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Teen Behavior Help
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Teen Dating Violence

By: Richard Armen

Teens should be aware of how they should be treated and should be provided with the tools necessary to extricate themselves from dangerous situations. While as a parent you of course want your teen to come to you with any problems, it is also important to enable them to get out of a dangerous situation themselves.

Consider providing your teen with a personal alarm or, depending on the laws in your state, with pepper spray. Doing so can ensure that your teen can escape a violent or potentially violent situation, ranging from dating violence to a mugger or rapist. Though you surely don't want to think about your son or daughter being placed in such a situation, it is also important to realize that they are growing up and in need of something to protect themselves from these very real dangers.

Teen dating violence seems to become more and more common every year. With the current rates of teen dating violence affecting up to fifty percent of teens, the problem affects individuals regardless of gender, race, age or socioeconomic status. Rates do show that boys injure girls more frequently and with more severity than girls injure boys. But it is not only physical abuse that affects teens - abuse can also be sexual or psychological.

Peer pressure has long been a problem among teens, and this certainly spills over into the realm of dating. Current studies show that "one in five teen girls and one in ten younger teen girls (ages 13 to 16) have electronically sent or posted nude or semi-nude photos or videos of themselves." Of those young girls up to twelve percent reported that they felt they were "pressured" to do so.

If you are the parent of a teen or a pre-teen, whether a daughter or son, it is important to prepare yourself for this possibility by learning what to look for. Warning signs that teen dating abuse may be occurring include: sudden change in appearance or attitude, reports of name calling or jealousy, making excuses for a partner's behavior, or unexplainable injuries. Having a support network of friends and family that can notice the warning signs is one of the first steps necessary to preventing teen dating violence from occurring.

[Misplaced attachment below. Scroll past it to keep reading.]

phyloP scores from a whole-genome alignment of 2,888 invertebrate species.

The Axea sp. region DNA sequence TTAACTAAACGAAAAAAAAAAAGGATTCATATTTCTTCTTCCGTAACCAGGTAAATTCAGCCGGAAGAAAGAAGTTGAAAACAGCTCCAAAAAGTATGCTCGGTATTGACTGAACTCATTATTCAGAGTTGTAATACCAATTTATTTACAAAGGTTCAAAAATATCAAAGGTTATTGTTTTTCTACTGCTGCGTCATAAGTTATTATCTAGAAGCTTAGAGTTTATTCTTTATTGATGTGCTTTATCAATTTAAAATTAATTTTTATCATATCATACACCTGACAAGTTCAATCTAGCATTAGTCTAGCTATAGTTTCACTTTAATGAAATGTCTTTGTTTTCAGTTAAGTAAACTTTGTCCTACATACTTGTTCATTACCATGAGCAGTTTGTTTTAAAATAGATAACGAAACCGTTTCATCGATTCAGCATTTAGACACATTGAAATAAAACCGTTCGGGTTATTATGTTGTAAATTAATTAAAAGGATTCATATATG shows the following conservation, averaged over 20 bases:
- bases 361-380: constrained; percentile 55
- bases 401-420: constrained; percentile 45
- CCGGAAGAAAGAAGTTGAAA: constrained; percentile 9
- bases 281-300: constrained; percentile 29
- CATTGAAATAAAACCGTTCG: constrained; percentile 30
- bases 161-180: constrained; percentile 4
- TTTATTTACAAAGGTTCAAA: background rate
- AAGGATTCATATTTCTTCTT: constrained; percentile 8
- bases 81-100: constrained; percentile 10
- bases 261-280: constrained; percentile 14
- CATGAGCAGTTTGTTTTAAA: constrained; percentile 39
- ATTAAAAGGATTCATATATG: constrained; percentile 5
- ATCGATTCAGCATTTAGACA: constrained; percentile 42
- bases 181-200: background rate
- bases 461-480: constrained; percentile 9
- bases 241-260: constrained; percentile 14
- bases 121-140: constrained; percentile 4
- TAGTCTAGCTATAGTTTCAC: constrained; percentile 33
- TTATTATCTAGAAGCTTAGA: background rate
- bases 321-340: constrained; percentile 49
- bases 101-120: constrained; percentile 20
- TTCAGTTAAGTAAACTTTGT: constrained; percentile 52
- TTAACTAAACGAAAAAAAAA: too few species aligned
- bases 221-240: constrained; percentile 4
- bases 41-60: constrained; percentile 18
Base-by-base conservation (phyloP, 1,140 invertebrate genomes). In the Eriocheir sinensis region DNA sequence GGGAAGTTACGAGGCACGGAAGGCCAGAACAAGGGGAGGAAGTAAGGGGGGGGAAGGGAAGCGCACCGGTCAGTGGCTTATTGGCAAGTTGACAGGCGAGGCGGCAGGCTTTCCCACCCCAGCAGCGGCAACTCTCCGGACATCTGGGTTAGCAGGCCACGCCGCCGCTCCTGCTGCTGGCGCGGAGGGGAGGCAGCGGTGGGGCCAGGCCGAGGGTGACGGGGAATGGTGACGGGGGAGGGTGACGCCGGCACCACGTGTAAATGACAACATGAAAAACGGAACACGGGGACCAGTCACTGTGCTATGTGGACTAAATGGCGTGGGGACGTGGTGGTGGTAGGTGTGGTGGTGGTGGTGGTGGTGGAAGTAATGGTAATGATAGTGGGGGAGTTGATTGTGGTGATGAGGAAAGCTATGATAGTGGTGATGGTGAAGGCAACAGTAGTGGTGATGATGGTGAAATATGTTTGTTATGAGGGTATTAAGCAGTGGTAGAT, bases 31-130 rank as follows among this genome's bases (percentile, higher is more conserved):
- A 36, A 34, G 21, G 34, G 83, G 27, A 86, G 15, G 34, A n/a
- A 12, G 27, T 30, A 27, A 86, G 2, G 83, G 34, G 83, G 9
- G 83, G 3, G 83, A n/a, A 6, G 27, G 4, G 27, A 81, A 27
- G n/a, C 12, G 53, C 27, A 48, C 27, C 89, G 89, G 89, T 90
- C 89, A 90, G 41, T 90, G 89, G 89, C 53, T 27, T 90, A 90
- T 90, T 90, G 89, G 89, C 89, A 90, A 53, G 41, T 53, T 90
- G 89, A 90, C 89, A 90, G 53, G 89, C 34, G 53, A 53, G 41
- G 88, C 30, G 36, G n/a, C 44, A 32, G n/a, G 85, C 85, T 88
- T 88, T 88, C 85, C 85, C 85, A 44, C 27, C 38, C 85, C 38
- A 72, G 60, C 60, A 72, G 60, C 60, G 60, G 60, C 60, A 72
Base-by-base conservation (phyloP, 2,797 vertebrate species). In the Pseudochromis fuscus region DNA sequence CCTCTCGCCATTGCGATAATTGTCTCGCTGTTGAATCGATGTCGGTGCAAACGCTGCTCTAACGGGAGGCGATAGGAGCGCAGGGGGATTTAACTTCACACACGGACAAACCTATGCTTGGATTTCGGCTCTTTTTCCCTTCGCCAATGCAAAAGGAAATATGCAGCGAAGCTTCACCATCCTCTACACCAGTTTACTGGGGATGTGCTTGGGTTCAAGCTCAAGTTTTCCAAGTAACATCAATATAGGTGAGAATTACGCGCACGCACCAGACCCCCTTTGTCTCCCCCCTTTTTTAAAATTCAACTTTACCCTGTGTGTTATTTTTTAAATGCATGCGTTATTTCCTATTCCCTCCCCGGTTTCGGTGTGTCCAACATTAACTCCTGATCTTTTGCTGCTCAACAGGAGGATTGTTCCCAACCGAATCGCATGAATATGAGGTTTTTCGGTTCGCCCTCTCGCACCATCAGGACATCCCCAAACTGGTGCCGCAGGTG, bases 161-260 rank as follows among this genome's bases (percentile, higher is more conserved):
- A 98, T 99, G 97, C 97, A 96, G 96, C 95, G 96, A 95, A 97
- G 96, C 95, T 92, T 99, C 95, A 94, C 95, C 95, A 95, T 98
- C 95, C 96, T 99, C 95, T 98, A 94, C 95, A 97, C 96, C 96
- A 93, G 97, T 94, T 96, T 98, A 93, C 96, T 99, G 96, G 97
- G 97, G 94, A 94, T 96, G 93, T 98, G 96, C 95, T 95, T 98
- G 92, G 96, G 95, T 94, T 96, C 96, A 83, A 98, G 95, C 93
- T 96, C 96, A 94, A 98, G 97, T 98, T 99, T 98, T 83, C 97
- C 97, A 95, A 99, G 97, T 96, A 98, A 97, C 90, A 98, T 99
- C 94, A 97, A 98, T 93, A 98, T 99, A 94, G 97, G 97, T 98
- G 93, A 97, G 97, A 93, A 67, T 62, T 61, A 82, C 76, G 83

Prevention of teen violence begins with an active support network that provides teens with a positive and supportive environment. Parents and educators can discuss the warning signs, dangers and implications of dating violence with teens prior to any dangerous situations. It's generally advisable for parents to talk to teens about the dangers of violence prior to teens dating.

There are a number of non-profit organizations that provide support for teens and their families. Familiarize yourself with these resources now, before your son or daughter comes to you for help, so that you know where to turn in a time of need. Ranging from tips for the prevention of violence to help for those who are experiencing dating violence, these non-profits and groups provide tools and resources of all varieties.

Resist Attack has a full range of TASER devices to keep you and your family safe. Also check for current specials on ASP batons.
 

Teen Behavior Help
 
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Teen Discipline 101 - Dating Violence